Google Personalized Home
Google's recently launched personalized home, accessible via google.com/ig allows people to keep track of several feeds. You will have to have a Gmail or Google account for this to work though. Go to the personalized home website and login. Click the button labeled Add Content in the upper left corner. Google already has several feeds from which you can choose, but we are interested in the Create a Section. Click to expand this section and then add the URL of a feed you wish to add then click Go. The section will be added to your personalized page, where you can drag it wherever you want. Click Close when you have added all the feeds you wish to add right now.
Yahoo has simplified the whole user interface when it comes to reading feeds. Many websites now have add to My Yahoo icons which you can click and instantly add the feed to your personalized My Yahoo page. Assuming you have created a Yahoo account, logged in and gone to the My Yahoo page, click on Add Content under the search bar. On this page you can easily find content (the word Yahoo uses for feeds) by searching.
After you search for something, you can just click the ADD icon next to the search result you wish to add. Yahoo automatically adds it to your My Yahoo page.
However, it may not be where you want it but this can be changed by visiting Change Layout. Depending on your taste you can select two or three columns to organize your feeds. You can also move where each feed is displayed by selecting a piece of content and using the arrow buttons. When you are done with that click Finished. Yahoo lets you change the way your feeds are displayed even more by clicking the small edit button on the top right corners on each content box. On the proceeding page you can set various appearance options such as whether to display short summaries for each entry. Overall, I think My Yahoo is one of the easier ways to aggregate your feeds.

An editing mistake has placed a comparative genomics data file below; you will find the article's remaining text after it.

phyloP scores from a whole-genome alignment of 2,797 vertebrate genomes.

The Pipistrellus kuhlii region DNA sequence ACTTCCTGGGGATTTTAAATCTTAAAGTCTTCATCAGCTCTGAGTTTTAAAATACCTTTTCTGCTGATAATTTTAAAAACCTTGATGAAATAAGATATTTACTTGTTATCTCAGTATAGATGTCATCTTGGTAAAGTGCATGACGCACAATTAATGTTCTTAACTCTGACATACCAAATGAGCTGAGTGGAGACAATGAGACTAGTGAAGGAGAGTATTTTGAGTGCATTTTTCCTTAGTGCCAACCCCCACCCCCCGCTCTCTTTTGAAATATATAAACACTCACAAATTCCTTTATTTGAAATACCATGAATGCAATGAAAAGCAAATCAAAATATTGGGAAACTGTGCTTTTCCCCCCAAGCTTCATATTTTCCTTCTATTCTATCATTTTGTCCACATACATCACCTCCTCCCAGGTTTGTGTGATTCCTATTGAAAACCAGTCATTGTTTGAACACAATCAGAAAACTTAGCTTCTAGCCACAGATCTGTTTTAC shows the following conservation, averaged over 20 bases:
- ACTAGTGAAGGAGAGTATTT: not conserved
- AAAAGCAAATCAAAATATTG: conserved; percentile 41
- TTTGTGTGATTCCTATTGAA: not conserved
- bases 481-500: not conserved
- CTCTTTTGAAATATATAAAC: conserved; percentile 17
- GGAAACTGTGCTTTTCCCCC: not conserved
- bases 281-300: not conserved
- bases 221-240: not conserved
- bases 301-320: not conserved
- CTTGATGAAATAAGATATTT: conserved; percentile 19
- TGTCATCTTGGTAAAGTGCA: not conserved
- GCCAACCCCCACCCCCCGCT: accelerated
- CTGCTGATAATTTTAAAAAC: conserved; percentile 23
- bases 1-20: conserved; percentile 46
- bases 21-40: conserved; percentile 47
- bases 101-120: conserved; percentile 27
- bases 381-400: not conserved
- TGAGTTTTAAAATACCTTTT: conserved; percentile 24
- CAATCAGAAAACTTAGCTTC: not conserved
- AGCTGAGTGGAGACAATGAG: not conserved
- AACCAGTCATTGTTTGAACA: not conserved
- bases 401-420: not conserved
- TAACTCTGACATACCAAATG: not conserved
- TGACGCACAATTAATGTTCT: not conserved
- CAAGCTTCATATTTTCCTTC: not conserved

Using Thunderbird for RSS
Before I delve into RSS-only applications I am going to show you how to setup a program you already have to gather your feeds. Mozilla Thunderbird has rapidly replaced Microsoft Outlook (which also does RSS) as the email client of choice for thousands of people. The current versions of Thunderbird include excellent support for RSS. Go to File > New > Account... and in the window that pops up, select RSS News & Blogs and click continue. Give it a name, click continue and then click done.
In the pane on the left under your email account, you will now see a spot for your feeds. Right click on the name of the RSS account and click Properties....